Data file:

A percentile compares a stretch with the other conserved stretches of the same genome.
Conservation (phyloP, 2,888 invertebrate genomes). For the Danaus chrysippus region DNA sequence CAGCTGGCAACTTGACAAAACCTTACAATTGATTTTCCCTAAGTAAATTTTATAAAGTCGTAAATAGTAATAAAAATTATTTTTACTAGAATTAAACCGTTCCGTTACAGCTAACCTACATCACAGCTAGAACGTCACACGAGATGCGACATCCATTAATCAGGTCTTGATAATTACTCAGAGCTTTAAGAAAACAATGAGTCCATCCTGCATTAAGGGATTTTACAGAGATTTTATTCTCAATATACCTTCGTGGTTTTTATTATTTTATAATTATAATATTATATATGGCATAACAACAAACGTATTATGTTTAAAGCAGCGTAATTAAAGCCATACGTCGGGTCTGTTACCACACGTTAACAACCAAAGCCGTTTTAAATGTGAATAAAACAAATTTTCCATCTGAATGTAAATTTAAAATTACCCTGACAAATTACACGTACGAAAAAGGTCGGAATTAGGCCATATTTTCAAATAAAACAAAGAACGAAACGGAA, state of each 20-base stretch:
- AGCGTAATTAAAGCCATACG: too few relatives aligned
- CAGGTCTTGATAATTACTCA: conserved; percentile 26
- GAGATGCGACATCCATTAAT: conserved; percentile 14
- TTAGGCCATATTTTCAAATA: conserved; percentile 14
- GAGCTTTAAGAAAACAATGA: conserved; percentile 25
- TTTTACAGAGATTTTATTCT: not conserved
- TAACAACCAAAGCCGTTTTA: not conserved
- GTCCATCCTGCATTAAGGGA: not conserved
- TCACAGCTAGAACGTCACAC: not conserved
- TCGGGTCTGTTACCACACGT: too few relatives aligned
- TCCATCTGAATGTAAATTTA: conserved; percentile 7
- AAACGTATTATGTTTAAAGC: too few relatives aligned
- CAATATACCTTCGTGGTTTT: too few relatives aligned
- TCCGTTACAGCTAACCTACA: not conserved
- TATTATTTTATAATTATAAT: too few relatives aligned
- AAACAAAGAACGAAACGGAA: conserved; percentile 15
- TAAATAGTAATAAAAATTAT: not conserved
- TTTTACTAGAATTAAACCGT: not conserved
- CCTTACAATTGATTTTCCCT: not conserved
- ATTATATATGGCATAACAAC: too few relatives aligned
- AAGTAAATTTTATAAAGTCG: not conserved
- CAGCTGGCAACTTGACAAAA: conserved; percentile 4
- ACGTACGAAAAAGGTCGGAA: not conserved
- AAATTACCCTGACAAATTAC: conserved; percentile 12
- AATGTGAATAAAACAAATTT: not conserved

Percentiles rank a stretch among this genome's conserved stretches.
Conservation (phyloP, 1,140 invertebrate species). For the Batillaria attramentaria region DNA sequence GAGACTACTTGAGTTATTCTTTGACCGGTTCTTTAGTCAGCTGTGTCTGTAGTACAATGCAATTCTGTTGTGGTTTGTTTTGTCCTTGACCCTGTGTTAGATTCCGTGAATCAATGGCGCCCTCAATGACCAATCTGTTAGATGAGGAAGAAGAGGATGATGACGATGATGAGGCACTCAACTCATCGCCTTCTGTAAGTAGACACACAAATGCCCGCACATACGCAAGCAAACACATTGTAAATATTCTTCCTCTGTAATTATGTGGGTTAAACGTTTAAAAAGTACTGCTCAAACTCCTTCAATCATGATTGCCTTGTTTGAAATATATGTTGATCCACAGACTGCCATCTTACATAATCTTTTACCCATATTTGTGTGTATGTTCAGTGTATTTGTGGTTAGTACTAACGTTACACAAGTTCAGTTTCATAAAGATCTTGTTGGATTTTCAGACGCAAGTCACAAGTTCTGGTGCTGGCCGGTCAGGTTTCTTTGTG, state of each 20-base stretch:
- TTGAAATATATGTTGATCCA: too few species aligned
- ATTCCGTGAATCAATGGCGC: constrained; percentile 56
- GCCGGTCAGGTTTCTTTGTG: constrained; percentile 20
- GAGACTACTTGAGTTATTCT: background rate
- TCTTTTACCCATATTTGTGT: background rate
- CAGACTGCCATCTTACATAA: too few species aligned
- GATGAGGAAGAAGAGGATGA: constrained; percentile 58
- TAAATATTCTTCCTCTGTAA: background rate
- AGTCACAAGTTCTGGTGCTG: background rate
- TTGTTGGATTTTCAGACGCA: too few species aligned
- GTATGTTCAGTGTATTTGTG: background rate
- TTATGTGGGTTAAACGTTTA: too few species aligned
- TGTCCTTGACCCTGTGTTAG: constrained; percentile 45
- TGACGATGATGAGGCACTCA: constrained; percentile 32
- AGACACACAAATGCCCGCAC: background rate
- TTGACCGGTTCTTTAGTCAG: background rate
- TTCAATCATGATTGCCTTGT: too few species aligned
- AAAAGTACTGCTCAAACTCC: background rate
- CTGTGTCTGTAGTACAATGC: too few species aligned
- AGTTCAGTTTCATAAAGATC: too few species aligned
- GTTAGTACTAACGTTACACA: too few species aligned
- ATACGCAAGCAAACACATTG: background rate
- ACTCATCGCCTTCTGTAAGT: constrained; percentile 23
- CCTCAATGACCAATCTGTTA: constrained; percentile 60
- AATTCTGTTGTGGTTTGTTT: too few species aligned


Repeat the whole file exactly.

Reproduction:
A percentile compares a stretch with the other conserved stretches of the same genome.
Conservation (phyloP, 2,888 invertebrate genomes). For the Danaus chrysippus region DNA sequence CAGCTGGCAACTTGACAAAACCTTACAATTGATTTTCCCTAAGTAAATTTTATAAAGTCGTAAATAGTAATAAAAATTATTTTTACTAGAATTAAACCGTTCCGTTACAGCTAACCTACATCACAGCTAGAACGTCACACGAGATGCGACATCCATTAATCAGGTCTTGATAATTACTCAGAGCTTTAAGAAAACAATGAGTCCATCCTGCATTAAGGGATTTTACAGAGATTTTATTCTCAATATACCTTCGTGGTTTTTATTATTTTATAATTATAATATTATATATGGCATAACAACAAACGTATTATGTTTAAAGCAGCGTAATTAAAGCCATACGTCGGGTCTGTTACCACACGTTAACAACCAAAGCCGTTTTAAATGTGAATAAAACAAATTTTCCATCTGAATGTAAATTTAAAATTACCCTGACAAATTACACGTACGAAAAAGGTCGGAATTAGGCCATATTTTCAAATAAAACAAAGAACGAAACGGAA, state of each 20-base stretch:
- AGCGTAATTAAAGCCATACG: too few relatives aligned
- CAGGTCTTGATAATTACTCA: conserved; percentile 26
- GAGATGCGACATCCATTAAT: conserved; percentile 14
- TTAGGCCATATTTTCAAATA: conserved; percentile 14
- GAGCTTTAAGAAAACAATGA: conserved; percentile 25
- TTTTACAGAGATTTTATTCT: not conserved
- TAACAACCAAAGCCGTTTTA: not conserved
- GTCCATCCTGCATTAAGGGA: not conserved
- TCACAGCTAGAACGTCACAC: not conserved
- TCGGGTCTGTTACCACACGT: too few relatives aligned
- TCCATCTGAATGTAAATTTA: conserved; percentile 7
- AAACGTATTATGTTTAAAGC: too few relatives aligned
- CAATATACCTTCGTGGTTTT: too few relatives aligned
- TCCGTTACAGCTAACCTACA: not conserved
- TATTATTTTATAATTATAAT: too few relatives aligned
- AAACAAAGAACGAAACGGAA: conserved; percentile 15
- TAAATAGTAATAAAAATTAT: not conserved
- TTTTACTAGAATTAAACCGT: not conserved
- CCTTACAATTGATTTTCCCT: not conserved
- ATTATATATGGCATAACAAC: too few relatives aligned
- AAGTAAATTTTATAAAGTCG: not conserved
- CAGCTGGCAACTTGACAAAA: conserved; percentile 4
- ACGTACGAAAAAGGTCGGAA: not conserved
- AAATTACCCTGACAAATTAC: conserved; percentile 12
- AATGTGAATAAAACAAATTT: not conserved

Percentiles rank a stretch among this genome's conserved stretches.
Conservation (phyloP, 1,140 invertebrate species). For the Batillaria attramentaria region DNA sequence GAGACTACTTGAGTTATTCTTTGACCGGTTCTTTAGTCAGCTGTGTCTGTAGTACAATGCAATTCTGTTGTGGTTTGTTTTGTCCTTGACCCTGTGTTAGATTCCGTGAATCAATGGCGCCCTCAATGACCAATCTGTTAGATGAGGAAGAAGAGGATGATGACGATGATGAGGCACTCAACTCATCGCCTTCTGTAAGTAGACACACAAATGCCCGCACATACGCAAGCAAACACATTGTAAATATTCTTCCTCTGTAATTATGTGGGTTAAACGTTTAAAAAGTACTGCTCAAACTCCTTCAATCATGATTGCCTTGTTTGAAATATATGTTGATCCACAGACTGCCATCTTACATAATCTTTTACCCATATTTGTGTGTATGTTCAGTGTATTTGTGGTTAGTACTAACGTTACACAAGTTCAGTTTCATAAAGATCTTGTTGGATTTTCAGACGCAAGTCACAAGTTCTGGTGCTGGCCGGTCAGGTTTCTTTGTG, state of each 20-base stretch:
- TTGAAATATATGTTGATCCA: too few species aligned
- ATTCCGTGAATCAATGGCGC: constrained; percentile 56
- GCCGGTCAGGTTTCTTTGTG: constrained; percentile 20
- GAGACTACTTGAGTTATTCT: background rate
- TCTTTTACCCATATTTGTGT: background rate
- CAGACTGCCATCTTACATAA: too few species aligned
- GATGAGGAAGAAGAGGATGA: constrained; percentile 58
- TAAATATTCTTCCTCTGTAA: background rate
- AGTCACAAGTTCTGGTGCTG: background rate
- TTGTTGGATTTTCAGACGCA: too few species aligned
- GTATGTTCAGTGTATTTGTG: background rate
- TTATGTGGGTTAAACGTTTA: too few species aligned
- TGTCCTTGACCCTGTGTTAG: constrained; percentile 45
- TGACGATGATGAGGCACTCA: constrained; percentile 32
- AGACACACAAATGCCCGCAC: background rate
- TTGACCGGTTCTTTAGTCAG: background rate
- TTCAATCATGATTGCCTTGT: too few species aligned
- AAAAGTACTGCTCAAACTCC: background rate
- CTGTGTCTGTAGTACAATGC: too few species aligned
- AGTTCAGTTTCATAAAGATC: too few species aligned
- GTTAGTACTAACGTTACACA: too few species aligned
- ATACGCAAGCAAACACATTG: background rate
- ACTCATCGCCTTCTGTAAGT: constrained; percentile 23
- CCTCAATGACCAATCTGTTA: constrained; percentile 60
- AATTCTGTTGTGGTTTGTTT: too few species aligned